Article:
Earning a living as an indie author is very difficult. There are no advances, and books compete with well-known authors as well as other forms of entertainment, such as movies, TV shows, and music.
A couple years ago, many people claimed that most self-published authors earned less than $250 (even only a few traditionally published authors sell enough books to be rich). Now, more people are claiming that indie authors are often much more successful.
Hugh Howey, for example, has co-created Author Earnings, a site dedicated to gathering and disseminating information about self-publishing to help out writers. Publishers have access to sales data about their books, with services such as Nielsen BookScan and Above the Treeline (though to be fair that doesn’t help too much with ebooks), but until Author Earnings there has been no centralized place for indie authors to find data about ebook sales. Sure, some authors, such as Ksenia Anske and Rachel Thompson have generously shared their data, but it helps a lot more to be able to see the big picture.
But Author Earnings is about organizing a group of indie authors, and the site’s quarterly report has been the subject of many discussions. The first report stated that indie authors write books that have higher ratings than traditionally published authors’ books, and that indie books and books from small publishers dominated popular genres. Porter Anderson broke down how the site works and what it hopes to achieve, and JA Konrath added his own comments to the report, mostly arguing against what publishers would potentially argue.
Interestingly, Author Earnings‘ latest report, from July 2014, estimated “that self-published authors now account for 31% of total daily ebook sales regardless of genre.”
However, not everyone agrees with the validity of Author Earnings’ data, and some people pointed out that the data used in the first report was just a snapshot of the top books. DBW‘s Dana Beth Weinberg analyzed the report and did not feel as optimistic about the results. She wrote:
[…] we learn many of the lessons I’ve been expounding based on my own studies and the Digital Book World and Writer’s Digest data. The findings are these:
Authors and publishers face a hard market, and it’s not easy to sell a lot of books.
Publishing is a segmented market. A very small percentage of authors are in a position to support themselves with their writing, no matter which publishing route they’ve chosen.
Publishers don’t have a lock on the answers, and the contributions they make to author sales and income are increasingly in question, leading to calls for partnerships that provide greater benefit to authors.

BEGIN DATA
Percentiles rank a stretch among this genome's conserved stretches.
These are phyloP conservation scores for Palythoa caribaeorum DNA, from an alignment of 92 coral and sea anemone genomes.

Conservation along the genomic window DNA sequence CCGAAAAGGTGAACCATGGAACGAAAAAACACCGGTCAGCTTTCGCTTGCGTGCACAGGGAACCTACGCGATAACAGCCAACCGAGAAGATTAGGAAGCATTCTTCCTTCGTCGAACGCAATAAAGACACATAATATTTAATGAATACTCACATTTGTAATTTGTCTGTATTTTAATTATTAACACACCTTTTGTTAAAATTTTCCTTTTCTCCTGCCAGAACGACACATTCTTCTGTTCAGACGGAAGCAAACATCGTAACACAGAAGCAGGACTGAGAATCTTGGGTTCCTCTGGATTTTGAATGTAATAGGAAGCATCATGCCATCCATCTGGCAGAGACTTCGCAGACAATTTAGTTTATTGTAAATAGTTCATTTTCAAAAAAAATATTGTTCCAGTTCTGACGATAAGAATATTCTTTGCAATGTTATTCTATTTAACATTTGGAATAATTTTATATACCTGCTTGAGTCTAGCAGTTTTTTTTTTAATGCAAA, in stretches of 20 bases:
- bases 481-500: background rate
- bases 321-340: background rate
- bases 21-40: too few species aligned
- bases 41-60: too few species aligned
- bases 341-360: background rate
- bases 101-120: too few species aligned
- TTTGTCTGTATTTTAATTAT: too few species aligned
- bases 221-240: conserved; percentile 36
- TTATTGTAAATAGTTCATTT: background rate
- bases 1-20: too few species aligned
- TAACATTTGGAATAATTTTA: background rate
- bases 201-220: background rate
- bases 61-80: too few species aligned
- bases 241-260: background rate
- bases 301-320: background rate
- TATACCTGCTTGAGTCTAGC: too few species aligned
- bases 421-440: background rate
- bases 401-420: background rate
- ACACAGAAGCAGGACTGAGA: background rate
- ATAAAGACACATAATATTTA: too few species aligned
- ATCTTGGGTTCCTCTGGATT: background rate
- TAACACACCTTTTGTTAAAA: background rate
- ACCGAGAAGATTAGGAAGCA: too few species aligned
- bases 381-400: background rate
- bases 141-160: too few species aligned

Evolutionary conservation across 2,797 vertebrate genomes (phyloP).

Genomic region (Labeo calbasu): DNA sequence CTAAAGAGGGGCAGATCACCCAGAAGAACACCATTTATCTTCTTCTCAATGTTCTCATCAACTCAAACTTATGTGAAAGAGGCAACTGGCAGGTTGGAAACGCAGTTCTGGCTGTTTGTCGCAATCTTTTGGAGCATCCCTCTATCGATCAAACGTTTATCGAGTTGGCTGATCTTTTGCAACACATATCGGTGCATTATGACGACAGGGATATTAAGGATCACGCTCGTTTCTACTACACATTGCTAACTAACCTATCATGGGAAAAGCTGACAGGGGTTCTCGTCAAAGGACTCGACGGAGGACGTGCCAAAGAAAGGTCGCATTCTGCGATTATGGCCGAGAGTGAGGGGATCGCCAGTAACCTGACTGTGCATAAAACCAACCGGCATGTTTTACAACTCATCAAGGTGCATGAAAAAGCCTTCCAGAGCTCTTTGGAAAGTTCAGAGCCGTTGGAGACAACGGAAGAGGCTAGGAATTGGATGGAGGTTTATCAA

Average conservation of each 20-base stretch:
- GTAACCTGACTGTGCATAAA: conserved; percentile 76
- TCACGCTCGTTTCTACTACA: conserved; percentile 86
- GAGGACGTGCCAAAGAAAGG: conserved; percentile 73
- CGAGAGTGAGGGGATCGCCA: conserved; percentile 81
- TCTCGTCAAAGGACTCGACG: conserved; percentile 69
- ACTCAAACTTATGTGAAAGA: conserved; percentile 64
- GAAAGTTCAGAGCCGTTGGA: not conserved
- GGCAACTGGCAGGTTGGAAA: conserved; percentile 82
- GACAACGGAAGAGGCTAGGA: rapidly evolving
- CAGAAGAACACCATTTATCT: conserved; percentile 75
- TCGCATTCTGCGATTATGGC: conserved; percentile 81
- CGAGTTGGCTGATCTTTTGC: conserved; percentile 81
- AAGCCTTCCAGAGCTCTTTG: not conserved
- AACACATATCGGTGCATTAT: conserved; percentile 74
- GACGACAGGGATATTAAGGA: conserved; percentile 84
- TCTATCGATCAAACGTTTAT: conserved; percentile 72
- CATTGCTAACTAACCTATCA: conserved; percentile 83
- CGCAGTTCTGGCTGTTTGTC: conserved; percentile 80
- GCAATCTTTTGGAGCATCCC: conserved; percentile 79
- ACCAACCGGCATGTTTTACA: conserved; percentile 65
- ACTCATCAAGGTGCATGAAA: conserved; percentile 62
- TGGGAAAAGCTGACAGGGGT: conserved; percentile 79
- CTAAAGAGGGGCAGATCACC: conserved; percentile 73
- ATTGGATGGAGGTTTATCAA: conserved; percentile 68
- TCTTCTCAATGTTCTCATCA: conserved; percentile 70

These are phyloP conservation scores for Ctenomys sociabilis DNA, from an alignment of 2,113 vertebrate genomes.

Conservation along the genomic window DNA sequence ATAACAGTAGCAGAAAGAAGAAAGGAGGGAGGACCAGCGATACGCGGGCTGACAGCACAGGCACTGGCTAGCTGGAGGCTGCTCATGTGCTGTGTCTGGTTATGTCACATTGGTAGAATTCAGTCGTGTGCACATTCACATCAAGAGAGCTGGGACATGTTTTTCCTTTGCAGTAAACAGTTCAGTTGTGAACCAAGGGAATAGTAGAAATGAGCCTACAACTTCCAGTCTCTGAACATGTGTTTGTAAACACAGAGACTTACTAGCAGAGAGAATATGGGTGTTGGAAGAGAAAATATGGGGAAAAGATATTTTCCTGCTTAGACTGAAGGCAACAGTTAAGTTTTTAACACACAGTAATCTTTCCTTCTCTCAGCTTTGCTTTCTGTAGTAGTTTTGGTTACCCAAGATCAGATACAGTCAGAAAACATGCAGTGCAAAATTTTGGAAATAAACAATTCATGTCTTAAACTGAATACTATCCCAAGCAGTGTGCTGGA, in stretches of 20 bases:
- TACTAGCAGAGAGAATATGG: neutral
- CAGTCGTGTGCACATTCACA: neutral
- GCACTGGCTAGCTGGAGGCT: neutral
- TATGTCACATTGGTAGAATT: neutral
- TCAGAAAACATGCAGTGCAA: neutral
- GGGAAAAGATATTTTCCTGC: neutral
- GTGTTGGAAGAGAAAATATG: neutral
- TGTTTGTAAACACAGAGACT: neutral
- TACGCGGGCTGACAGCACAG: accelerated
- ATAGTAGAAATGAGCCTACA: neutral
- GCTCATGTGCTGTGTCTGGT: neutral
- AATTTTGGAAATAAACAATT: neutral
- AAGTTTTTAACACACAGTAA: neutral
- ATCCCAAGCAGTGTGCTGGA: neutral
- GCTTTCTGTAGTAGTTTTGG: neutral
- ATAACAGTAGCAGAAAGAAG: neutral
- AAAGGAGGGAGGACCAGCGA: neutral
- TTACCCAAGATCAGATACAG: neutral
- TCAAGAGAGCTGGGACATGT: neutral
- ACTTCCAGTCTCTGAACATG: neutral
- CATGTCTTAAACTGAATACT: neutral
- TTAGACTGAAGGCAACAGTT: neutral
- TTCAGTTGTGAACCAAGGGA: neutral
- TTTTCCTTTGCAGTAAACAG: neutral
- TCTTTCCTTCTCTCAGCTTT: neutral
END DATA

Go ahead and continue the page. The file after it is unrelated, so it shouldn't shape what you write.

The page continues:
Self-publishing is making it easier than ever before for more authors to make at least some money, if not a lot of money, on their writing, but these authors are a small percentage of the whole.
For many authors, it’s about benefitting from the long tail. August Wrainwright wrote about why slow growth is good, and it takes a long time to achieve success. This includes time to build up a subscriber base and a backlist, but after a while, the results can be great. (Of course, it always helps to get a bump, such as what happened to Alice Monro’s books after she won a Nobel Prize.)
Though I like the idea behind Author Earnings, and I think it’d be great to have a centralized place for indie author data, I still like to also do my own research. If you’re like me and want to draw your own conclusions, here are some helpful tools:
- eBookTracker: eBookTracker is a free tool that shows real-time and historical Amazon sales rank and pricing information. This can help authors compare their books to others in the same genre, as well as see when sales spike or decrease, to help determine the success of marketing efforts.
- KDP Calculator: Another free tool that lets you input the current sales rank of any book on Kindle, and it will tell you how many copies are sold per day.
- KDSpy: A paid Chrome plugin that shows the average sales rank, average sales revenue, average price, average number of reviews of books in specific genres, as well as a breakdown of the top books in that genre that shows the title, price, estimated sales, sales revenue, number of reviews, and sales rank.
- NovelRank: A free site that tracks print and ebook sales on Amazon sites.
What do you think? Do you know of other helpful tools or sites that collects data on indie ebooks? Please share in the comments!